Hi Michael,
I'm trying to figure out what kind of test I had a few years back.  I have my records and they say:
"CT of the abdomen and pelvis was performed with 5 mm collimations without intravenous or oral contrast. After the intravenous administration of 150 cc Isovue-300 by CT urography protocol, CT of the abdomen and pelvis was performed with 2.5 mm collimation. No oral contrast was administered."

My confusion lies in that my doctor ordered an abdominal CT w/wo contrast, but the tech said it was a CT urogram. I've read that CT urograms can have a lot of radiation so they don't do them to people under 40 (I was 27 at the time). Is that true?

I've also read that they involve three phrases, but this test seems to have only involved two. Is it possible to have a two phase urogram or did I just have an abdominal CT? Do you have any guess how many mSv's were involved in this test? I know that it can greatly differ based on machine, hospital, etc. But I was wondering if there was a median figure.

Thanks for you help, as usual.

Sounds like you have read a lot on the subject as the information you provide and the questions you raise are spot on!  

You are correct that CT urograms are usually not done on younger patients but not because they are young but rather because it is usually done for blood in the urine when we suspect cancer of the kidney, ureter, or bladder.  This diagnoses is usually suspected in older patients.  It may have a role in young people but uncommon. If young people have blood in urine it is most likely from a kidney stone. For that CT is usually done without any contrast.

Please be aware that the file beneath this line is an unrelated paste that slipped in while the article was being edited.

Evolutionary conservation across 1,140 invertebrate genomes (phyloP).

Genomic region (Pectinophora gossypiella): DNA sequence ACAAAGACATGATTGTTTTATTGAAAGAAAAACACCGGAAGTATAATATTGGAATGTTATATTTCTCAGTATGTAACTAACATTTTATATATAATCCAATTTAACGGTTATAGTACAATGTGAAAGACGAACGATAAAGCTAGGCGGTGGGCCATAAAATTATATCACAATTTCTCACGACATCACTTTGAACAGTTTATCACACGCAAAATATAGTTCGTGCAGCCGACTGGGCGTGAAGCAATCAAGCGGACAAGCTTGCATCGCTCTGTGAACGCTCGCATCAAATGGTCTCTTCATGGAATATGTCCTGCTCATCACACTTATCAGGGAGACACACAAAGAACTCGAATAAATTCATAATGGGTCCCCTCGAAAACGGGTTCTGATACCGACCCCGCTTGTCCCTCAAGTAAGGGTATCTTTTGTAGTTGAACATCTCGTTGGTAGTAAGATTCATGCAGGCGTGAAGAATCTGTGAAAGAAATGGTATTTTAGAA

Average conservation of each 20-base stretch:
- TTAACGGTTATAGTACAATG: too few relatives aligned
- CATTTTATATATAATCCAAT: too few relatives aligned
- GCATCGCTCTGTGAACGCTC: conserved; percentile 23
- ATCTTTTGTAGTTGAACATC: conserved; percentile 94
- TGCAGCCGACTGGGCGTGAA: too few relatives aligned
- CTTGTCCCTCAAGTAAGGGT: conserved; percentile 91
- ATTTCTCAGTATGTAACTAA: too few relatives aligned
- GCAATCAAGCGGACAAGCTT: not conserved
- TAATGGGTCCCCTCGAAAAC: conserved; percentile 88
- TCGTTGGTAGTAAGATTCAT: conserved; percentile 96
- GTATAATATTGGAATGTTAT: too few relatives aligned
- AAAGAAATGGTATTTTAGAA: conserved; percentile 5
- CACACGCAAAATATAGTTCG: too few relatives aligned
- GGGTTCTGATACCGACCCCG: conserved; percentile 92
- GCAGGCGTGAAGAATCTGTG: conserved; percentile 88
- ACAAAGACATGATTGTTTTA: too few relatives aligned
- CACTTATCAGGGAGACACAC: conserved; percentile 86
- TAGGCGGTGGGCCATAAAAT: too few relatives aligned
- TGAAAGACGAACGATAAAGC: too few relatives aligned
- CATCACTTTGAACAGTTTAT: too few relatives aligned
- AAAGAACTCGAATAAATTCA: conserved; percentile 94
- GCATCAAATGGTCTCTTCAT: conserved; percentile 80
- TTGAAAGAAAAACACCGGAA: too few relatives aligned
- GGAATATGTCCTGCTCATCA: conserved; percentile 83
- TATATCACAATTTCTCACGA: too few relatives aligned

Of course, CT urogram has more radiation since we scan three times.  The third phase is when we wrap around soft wide belt around you and squeeze it to help push the contrast from the kidneys into ureters so we can see them better and we scan the third time.  

I think what happened in your case is you got a CT abdomen and pelvis with and without contrast...but for some reason technique described mentioned urography protocol...hard to explain..I am not sure why it states that.  so in terms of radiation dose, you got 2 CTs.  You are absolutely correct that the dose depends on a lot of factors.  I would recommend you go to and plug in the test and your age etc.. it is a great site to get a median figure and more useful information.

Hope this is helpful.
Let me know if I can be of further assistance.


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Michael K.


Almost any kind of questions regarding any types of radiology exams, procedures, meaning of radiology reports etc...


12 year experience in the field of radiology

American Society of Neuroradiology, Senior Member Society of Pediatric Radiology, Active Member

Radiology Seminars in pediatric neurology American Journal of Roentgenology American Journal of Neuroradiology

Board Certified in Diagnostic Radiology Additional Certificate of Qualification in Neuroradiology

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